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Intensity-modulated Radiation Therapy for Anal Cancer: Results From a Multi-Institutional Retrospective Cohort Study.


Call JA1, Prendergast BM, Jensen LG, Ord CB, Goodman KA, Jacob R, Mell LK, Thomas CR Jr, Jabbour SK, Miller RC.
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  • 1*Cancer Care Northwest, Spokane, WA #Department of Radiation Oncology, Mayo Clinic, Rochester, MN †Department of Radiation Oncology, University of Alabama at Birmingham, Birmingham, AL ‡Department of Radiation Medicine and Applied Sciences, University of California, San Diego, La Jolla, CA §Department of Radiation Medicine, Oregon Health & Science University, Portland, OR ∥Department of Radiation Oncology, Memorial Sloan-Kettering Cancer Center, New York, NY ¶Department of Radiation Oncology, The Cancer Institute of New Jersey, UMDNJ-Robert Wood Johnson Medical School, New Brunswick, NJ.


Am J Clin Oncol. 2014 Jan 7. [Epub ahead of print]



OBJECTIVES:: To assess toxicity and efficacy of intensity-modulated radiation therapy (IMRT) for anal cancer.

METHODS:: Records of 152 patients were reviewed retrospectively from multiple institutions. Data on disease control and toxicity were collected as well as patient and treatment characteristics. Acute (<6 mo) and late (≥6 mo) severe toxicity (grade ≥3) were graded. Four patients were excluded due to the presence of metastatic disease or stage TX. Late toxicity data were available for 120 patients.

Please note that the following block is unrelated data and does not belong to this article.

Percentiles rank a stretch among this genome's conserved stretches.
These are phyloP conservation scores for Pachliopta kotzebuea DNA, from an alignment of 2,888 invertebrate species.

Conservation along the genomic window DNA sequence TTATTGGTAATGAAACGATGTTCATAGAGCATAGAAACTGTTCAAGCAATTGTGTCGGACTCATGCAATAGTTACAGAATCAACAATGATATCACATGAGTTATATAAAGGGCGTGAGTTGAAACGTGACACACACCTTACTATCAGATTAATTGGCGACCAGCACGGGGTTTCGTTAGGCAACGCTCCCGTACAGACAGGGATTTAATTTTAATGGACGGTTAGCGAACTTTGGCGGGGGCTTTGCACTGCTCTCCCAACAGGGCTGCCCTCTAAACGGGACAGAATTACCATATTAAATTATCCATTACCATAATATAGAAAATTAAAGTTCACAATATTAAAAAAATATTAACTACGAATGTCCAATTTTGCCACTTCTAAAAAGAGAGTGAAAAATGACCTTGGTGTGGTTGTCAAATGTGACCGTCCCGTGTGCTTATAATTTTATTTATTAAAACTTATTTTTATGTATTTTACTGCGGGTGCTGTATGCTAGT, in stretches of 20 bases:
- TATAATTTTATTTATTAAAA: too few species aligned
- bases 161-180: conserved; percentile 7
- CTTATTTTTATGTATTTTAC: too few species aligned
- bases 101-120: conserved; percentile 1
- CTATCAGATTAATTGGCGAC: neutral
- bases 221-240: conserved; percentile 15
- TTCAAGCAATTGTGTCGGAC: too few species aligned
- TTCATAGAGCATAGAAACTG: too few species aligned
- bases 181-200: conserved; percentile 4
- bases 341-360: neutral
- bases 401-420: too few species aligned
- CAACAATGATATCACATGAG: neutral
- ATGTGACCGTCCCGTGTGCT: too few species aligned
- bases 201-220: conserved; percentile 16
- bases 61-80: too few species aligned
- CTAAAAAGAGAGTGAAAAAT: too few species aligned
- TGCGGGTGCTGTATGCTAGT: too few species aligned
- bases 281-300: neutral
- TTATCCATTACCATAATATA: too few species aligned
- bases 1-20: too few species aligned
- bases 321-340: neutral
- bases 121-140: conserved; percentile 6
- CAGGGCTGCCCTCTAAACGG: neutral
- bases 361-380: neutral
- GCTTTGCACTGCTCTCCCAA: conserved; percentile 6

RESULTS:: Median cumulative IMRT dose was 51.25 Gy (median, 28 fractions). All but 2 patients received chemotherapy. With median follow-up of 26.8 months, local control at 3 years was 87%, worse for patients with T3-T4 than T1-T2 disease on univariate analysis (79% vs. 90%; P=0.04). Regional control, distant control, and overall survival were 97%, 91%, and 87%, respectively, at 3 years. Nodal status was associated with regional control, distant control, and overall survival (P<0.01 for each). Most common severe acute toxicity was hematologic (41%), skin (20%), and gastrointestinal tract (11%). Two grade 5 toxicities occurred (hematologic and gastrointestinal tract). Severe late toxicity affected skin (1%) and gastrointestinal tract (3%).

CONCLUSIONS:: IMRT with chemotherapy resulted in excellent local control. Although T stage predicted worse local control, most T3-T4 disease was controlled with IMRT. Nodal status predicted regional and distant control and overall survival. Severe toxicity was acceptable.


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